About this time (1816), his mother and sisters left the country, and he, having determined that in future they should reside with him, took a house at Bays water called the Hermitage, which had a large garden annexed. His health was now seriously impaired, but his mind always seemed to acquire additional vigor from the feebleness of his body; and, as he was unable to use so much exertion as he had formerly done in landscape-gardening, he amused himself by trying experiments relating to the construction of hothouses, and by having several of different kinds erected in his garden.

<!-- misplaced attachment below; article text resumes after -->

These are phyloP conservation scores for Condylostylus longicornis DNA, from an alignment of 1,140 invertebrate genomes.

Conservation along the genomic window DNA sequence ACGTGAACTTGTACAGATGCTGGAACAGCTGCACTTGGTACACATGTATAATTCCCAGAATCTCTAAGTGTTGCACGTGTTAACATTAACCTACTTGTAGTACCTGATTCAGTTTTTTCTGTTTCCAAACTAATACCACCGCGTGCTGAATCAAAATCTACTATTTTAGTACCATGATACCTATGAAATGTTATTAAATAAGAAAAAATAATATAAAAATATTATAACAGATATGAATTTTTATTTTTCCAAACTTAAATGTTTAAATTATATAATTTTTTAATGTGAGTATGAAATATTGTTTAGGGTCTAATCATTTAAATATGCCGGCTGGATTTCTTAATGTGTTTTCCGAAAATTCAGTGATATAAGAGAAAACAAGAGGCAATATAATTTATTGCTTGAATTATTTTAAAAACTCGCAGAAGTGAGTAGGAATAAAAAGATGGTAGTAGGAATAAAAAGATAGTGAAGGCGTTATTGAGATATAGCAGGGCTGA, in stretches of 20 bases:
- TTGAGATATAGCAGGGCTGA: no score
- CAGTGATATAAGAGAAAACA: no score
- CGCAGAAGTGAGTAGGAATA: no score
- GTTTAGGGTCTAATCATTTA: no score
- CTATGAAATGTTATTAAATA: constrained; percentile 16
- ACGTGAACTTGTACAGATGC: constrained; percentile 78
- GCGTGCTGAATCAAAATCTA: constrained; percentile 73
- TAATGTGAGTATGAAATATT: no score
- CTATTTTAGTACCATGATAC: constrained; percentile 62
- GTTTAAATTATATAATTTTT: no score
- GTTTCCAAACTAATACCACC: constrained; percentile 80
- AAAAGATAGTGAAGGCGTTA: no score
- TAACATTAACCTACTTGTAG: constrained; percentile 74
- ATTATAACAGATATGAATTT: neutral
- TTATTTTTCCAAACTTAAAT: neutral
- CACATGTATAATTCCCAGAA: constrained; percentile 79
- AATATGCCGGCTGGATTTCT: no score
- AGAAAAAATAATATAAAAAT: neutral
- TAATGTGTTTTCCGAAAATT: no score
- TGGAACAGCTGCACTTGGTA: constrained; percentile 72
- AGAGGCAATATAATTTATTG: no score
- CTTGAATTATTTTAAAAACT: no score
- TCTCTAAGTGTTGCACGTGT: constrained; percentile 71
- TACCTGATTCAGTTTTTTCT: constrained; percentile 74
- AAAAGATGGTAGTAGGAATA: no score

In August, 1815, a paper bad been published in the Transactions of the Horticultural Society, by Sir George Mackenzie, of Coul, on the "Form which the Glass of a Forcing-House ought to have, in order to receive the greatest possible Quantity of Rays from the Sun." This form Sir George conceived to be that of a globe, but as it seemed impracticable to make a hothouse globular, he proposed to make the roof the segment of a circle. Mr. Loudon appears to have been very much struck with this paper, but he saw faults in the plan which he thought might be amended, and he tried houses with curvilinear roofs of various kinds, in order to ascertain which was the best. He also tried a house with what he called ridge and furrow glazing; a plan which has since been carried out on a magnificent scale by Mr. Paxton, in the Duke of Devonshire's splendid conservatory at Chats-worth. While these houses were in progress, he wrote a work entitled "Remarks on the Construction of Hothouses, Ac," which, was published in 1817. Shortly afterwards he invented a new kind of sash-bar, of which he gave a description, together with sketches of the hothouses, and details of their construction, in a quarto pamphlet, entitled "Sketches of Curvilinear Hothouses, Ac," which was published in 1818. The profits of this bar he was to have shared with the ironmonger by whom it was sold; but, I believe, he never reaped any pecuniary advantage from it.